1979 and 1980 were the glory years of the so-called “second wave” of ska music – first wave in Jamaica twenty plus years before and now the 2Tone wave came crashing out of Coventry. The Specials seized the charts by the scruff of the neck with a string of hits. And even WH Smith felt the vibe as the his ad from 1980 shows.
But…by the end of 1981, political pop gave way to bubblegum pop. However, fans of bands like The Specials, The Selecter and The Beat have remained fiercely loyal to the present. And it would be remiss of me not to mention that I co-authored the biography of Neville Staple, front man in The Specials, titled Original Rude Boy.
Here’s a video telling you how to survive a nuclear war – from the late 1970s. It’s absolutely bizarre to anybody today. Duck under a table or hide in a ditch to avoid being irradiated by a hydrogen bomb. Sure – that’ll work!
Over the first six months of 1980, a total of 3,160 firms called in the receivers. If you look at the list – as I’m doing now – there were loads of Midlands based medium sized manufacturers – especially in the automotive sector.
The toy industry was decimated in this period with Meccano closing down (makers of Dinky Toys); the failure of Dunbee-Combex-Marx (makers of Hornby trains, Scalextric cars and Sindy dolls) and huge redundancies at Lesney (maker of Matchbox toys).
Still, one area thrived – private receivers. Insolvency proceedings had been overseen by the government owned Official Receiver but Thatcher decided the City could do a far better job. And so through public policy, she helped build up the likes of Deloittes, Peat Marwick, Cork Gully and Coopers Lybrand. Many of these firms have since merged to create mega-accountancy operations.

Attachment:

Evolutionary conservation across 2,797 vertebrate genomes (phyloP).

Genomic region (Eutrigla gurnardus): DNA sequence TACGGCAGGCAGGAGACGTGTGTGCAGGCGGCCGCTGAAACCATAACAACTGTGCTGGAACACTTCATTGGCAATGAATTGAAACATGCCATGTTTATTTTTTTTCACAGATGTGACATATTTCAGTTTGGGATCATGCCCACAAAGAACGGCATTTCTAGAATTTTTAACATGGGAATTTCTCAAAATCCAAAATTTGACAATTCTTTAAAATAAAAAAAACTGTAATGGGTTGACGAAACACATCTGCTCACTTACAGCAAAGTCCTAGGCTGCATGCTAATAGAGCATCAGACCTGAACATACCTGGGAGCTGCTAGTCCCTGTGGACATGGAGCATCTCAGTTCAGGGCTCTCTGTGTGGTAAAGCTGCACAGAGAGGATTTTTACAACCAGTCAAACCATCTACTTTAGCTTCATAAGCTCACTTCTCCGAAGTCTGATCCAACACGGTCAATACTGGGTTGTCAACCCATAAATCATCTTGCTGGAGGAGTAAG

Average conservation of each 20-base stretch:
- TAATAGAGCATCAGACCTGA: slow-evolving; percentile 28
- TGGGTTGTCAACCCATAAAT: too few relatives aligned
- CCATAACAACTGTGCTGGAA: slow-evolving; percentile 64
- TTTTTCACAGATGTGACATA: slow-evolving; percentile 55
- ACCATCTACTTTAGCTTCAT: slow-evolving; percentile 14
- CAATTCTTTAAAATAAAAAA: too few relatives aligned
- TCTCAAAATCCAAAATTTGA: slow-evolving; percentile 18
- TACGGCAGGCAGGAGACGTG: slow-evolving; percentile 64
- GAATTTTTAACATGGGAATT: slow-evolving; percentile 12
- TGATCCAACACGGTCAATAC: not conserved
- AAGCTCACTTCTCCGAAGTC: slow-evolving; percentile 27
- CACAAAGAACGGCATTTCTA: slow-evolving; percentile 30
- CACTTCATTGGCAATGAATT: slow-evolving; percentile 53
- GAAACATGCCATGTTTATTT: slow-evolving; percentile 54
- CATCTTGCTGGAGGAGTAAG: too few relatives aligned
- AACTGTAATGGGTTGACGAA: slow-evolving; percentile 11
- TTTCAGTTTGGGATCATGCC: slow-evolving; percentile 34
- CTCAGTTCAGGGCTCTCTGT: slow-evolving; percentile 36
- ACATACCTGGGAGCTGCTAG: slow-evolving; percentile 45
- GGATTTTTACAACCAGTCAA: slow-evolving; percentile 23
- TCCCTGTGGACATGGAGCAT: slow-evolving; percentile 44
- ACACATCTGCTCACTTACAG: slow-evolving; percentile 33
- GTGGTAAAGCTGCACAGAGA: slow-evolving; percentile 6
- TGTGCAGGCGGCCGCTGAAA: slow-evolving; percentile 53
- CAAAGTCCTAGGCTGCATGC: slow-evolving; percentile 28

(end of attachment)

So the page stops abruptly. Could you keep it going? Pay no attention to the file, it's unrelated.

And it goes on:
Thank goodness this seems like an epoch ago! Even though I’m half Irish, I’m glad to say that the carnage we once witnessed year after year in Northern Ireland now seems a distant nightmare. One can’t be complacent but – fingers crossed – we don’t look set to return to those days anytime soon.
Here’s a reminder of how awful it was – the latest update from The Observer in 1980. What a sad front cover.
That may not be how many would wish to remember the year but at the time, it was hard to ignore skinheads. Much maligned or did they get the criticism they deserved? Putting it crudely, there were skinheads who were bad and skinheads who were broadly good.
Bad skins supported the National Front, caused trouble on football terraces and if you saw a group walking down the road towards you – it was best to think of an exit strategy. Skinhead punk bands featured prominently as cheerleaders for fascist politics and one group undoubtedly played a major role in provoking the 1981 Southall Riot – though they whined to the NME afterwards that it was all a terrible mistake.
Good skins weren’t necessarily helping little old ladies across the road but they were more likely to be adopting a style they knew was associated with Jamaican music. I knew skinheads on the far left of British politics and of course, the skinhead look was already being adopted by the gay scene – though some within the gay scene were heavily critical of the look.
Here’s how the Observer in 1980 reported on the year of the skinhead.
It all seems a long time ago now – and yet mass youth joblessness is back with us in Europe. The People’s March for Jobs in 1981 was a very big march streaming into Hyde Park and made up of many young people who had come from all over Britain. Grim economic times but a real gritty determination to fight back in those days. This leaflet may jog some memories.